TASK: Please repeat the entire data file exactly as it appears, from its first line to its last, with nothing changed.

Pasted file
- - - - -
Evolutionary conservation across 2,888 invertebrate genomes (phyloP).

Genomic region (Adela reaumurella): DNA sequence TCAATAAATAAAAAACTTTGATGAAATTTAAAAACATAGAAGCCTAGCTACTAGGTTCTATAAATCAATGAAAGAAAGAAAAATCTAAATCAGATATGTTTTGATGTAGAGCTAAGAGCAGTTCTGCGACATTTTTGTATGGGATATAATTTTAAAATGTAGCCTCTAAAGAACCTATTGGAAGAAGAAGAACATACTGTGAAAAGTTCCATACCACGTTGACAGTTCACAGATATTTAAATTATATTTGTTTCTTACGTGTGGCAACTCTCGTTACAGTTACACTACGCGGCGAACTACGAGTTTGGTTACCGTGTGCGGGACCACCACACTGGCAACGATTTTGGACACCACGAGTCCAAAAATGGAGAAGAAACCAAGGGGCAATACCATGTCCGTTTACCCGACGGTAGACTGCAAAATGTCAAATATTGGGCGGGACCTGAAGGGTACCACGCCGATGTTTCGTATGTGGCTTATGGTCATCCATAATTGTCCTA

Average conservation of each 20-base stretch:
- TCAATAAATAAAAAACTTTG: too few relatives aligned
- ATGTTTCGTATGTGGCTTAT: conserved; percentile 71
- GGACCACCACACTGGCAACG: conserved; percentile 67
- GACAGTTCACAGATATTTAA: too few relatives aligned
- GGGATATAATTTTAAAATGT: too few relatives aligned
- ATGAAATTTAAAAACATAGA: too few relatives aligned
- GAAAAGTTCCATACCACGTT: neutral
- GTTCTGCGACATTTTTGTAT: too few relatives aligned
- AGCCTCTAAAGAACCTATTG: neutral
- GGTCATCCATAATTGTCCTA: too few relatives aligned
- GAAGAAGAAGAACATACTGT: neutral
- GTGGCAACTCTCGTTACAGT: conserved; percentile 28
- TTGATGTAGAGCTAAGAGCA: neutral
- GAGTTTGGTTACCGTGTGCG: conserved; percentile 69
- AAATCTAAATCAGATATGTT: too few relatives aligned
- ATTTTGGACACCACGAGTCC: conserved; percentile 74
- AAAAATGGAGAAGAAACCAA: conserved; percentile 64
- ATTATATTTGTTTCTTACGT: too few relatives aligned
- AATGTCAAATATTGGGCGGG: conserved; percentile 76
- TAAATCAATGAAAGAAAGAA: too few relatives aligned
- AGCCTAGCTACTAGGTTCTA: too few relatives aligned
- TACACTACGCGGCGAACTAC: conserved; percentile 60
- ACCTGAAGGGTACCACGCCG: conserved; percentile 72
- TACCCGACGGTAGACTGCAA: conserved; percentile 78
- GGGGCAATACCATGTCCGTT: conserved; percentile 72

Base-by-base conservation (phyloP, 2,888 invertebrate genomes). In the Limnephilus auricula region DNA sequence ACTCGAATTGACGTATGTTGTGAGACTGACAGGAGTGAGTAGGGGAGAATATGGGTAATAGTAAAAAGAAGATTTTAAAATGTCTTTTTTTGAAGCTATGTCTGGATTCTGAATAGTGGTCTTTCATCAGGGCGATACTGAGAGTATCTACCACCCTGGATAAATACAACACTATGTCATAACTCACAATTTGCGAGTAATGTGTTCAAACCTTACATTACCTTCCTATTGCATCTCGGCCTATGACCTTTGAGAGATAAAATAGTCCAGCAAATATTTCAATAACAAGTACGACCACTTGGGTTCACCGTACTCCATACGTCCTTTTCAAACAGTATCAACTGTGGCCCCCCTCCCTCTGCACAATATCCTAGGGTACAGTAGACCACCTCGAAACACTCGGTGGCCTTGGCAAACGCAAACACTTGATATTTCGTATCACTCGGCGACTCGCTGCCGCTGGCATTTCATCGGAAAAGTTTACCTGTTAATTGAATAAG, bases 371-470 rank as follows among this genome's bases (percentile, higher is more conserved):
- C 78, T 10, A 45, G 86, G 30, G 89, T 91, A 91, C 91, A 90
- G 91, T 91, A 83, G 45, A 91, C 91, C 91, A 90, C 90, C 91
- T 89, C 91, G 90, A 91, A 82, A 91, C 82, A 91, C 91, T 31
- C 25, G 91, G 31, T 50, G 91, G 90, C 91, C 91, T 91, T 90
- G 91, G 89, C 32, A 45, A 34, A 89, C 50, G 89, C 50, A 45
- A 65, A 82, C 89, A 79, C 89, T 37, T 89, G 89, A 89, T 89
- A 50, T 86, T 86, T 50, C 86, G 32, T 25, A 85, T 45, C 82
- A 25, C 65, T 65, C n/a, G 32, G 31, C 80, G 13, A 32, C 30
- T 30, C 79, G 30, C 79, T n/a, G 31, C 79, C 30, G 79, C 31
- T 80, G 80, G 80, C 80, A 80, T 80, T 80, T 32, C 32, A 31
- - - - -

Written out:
Evolutionary conservation across 2,888 invertebrate genomes (phyloP).

Genomic region (Adela reaumurella): DNA sequence TCAATAAATAAAAAACTTTGATGAAATTTAAAAACATAGAAGCCTAGCTACTAGGTTCTATAAATCAATGAAAGAAAGAAAAATCTAAATCAGATATGTTTTGATGTAGAGCTAAGAGCAGTTCTGCGACATTTTTGTATGGGATATAATTTTAAAATGTAGCCTCTAAAGAACCTATTGGAAGAAGAAGAACATACTGTGAAAAGTTCCATACCACGTTGACAGTTCACAGATATTTAAATTATATTTGTTTCTTACGTGTGGCAACTCTCGTTACAGTTACACTACGCGGCGAACTACGAGTTTGGTTACCGTGTGCGGGACCACCACACTGGCAACGATTTTGGACACCACGAGTCCAAAAATGGAGAAGAAACCAAGGGGCAATACCATGTCCGTTTACCCGACGGTAGACTGCAAAATGTCAAATATTGGGCGGGACCTGAAGGGTACCACGCCGATGTTTCGTATGTGGCTTATGGTCATCCATAATTGTCCTA

Average conservation of each 20-base stretch:
- TCAATAAATAAAAAACTTTG: too few relatives aligned
- ATGTTTCGTATGTGGCTTAT: conserved; percentile 71
- GGACCACCACACTGGCAACG: conserved; percentile 67
- GACAGTTCACAGATATTTAA: too few relatives aligned
- GGGATATAATTTTAAAATGT: too few relatives aligned
- ATGAAATTTAAAAACATAGA: too few relatives aligned
- GAAAAGTTCCATACCACGTT: neutral
- GTTCTGCGACATTTTTGTAT: too few relatives aligned
- AGCCTCTAAAGAACCTATTG: neutral
- GGTCATCCATAATTGTCCTA: too few relatives aligned
- GAAGAAGAAGAACATACTGT: neutral
- GTGGCAACTCTCGTTACAGT: conserved; percentile 28
- TTGATGTAGAGCTAAGAGCA: neutral
- GAGTTTGGTTACCGTGTGCG: conserved; percentile 69
- AAATCTAAATCAGATATGTT: too few relatives aligned
- ATTTTGGACACCACGAGTCC: conserved; percentile 74
- AAAAATGGAGAAGAAACCAA: conserved; percentile 64
- ATTATATTTGTTTCTTACGT: too few relatives aligned
- AATGTCAAATATTGGGCGGG: conserved; percentile 76
- TAAATCAATGAAAGAAAGAA: too few relatives aligned
- AGCCTAGCTACTAGGTTCTA: too few relatives aligned
- TACACTACGCGGCGAACTAC: conserved; percentile 60
- ACCTGAAGGGTACCACGCCG: conserved; percentile 72
- TACCCGACGGTAGACTGCAA: conserved; percentile 78
- GGGGCAATACCATGTCCGTT: conserved; percentile 72

Base-by-base conservation (phyloP, 2,888 invertebrate genomes). In the Limnephilus auricula region DNA sequence ACTCGAATTGACGTATGTTGTGAGACTGACAGGAGTGAGTAGGGGAGAATATGGGTAATAGTAAAAAGAAGATTTTAAAATGTCTTTTTTTGAAGCTATGTCTGGATTCTGAATAGTGGTCTTTCATCAGGGCGATACTGAGAGTATCTACCACCCTGGATAAATACAACACTATGTCATAACTCACAATTTGCGAGTAATGTGTTCAAACCTTACATTACCTTCCTATTGCATCTCGGCCTATGACCTTTGAGAGATAAAATAGTCCAGCAAATATTTCAATAACAAGTACGACCACTTGGGTTCACCGTACTCCATACGTCCTTTTCAAACAGTATCAACTGTGGCCCCCCTCCCTCTGCACAATATCCTAGGGTACAGTAGACCACCTCGAAACACTCGGTGGCCTTGGCAAACGCAAACACTTGATATTTCGTATCACTCGGCGACTCGCTGCCGCTGGCATTTCATCGGAAAAGTTTACCTGTTAATTGAATAAG, bases 371-470 rank as follows among this genome's bases (percentile, higher is more conserved):
- C 78, T 10, A 45, G 86, G 30, G 89, T 91, A 91, C 91, A 90
- G 91, T 91, A 83, G 45, A 91, C 91, C 91, A 90, C 90, C 91
- T 89, C 91, G 90, A 91, A 82, A 91, C 82, A 91, C 91, T 31
- C 25, G 91, G 31, T 50, G 91, G 90, C 91, C 91, T 91, T 90
- G 91, G 89, C 32, A 45, A 34, A 89, C 50, G 89, C 50, A 45
- A 65, A 82, C 89, A 79, C 89, T 37, T 89, G 89, A 89, T 89
- A 50, T 86, T 86, T 50, C 86, G 32, T 25, A 85, T 45, C 82
- A 25, C 65, T 65, C n/a, G 32, G 31, C 80, G 13, A 32, C 30
- T 30, C 79, G 30, C 79, T n/a, G 31, C 79, C 30, G 79, C 31
- T 80, G 80, G 80, C 80, A 80, T 80, T 80, T 32, C 32, A 31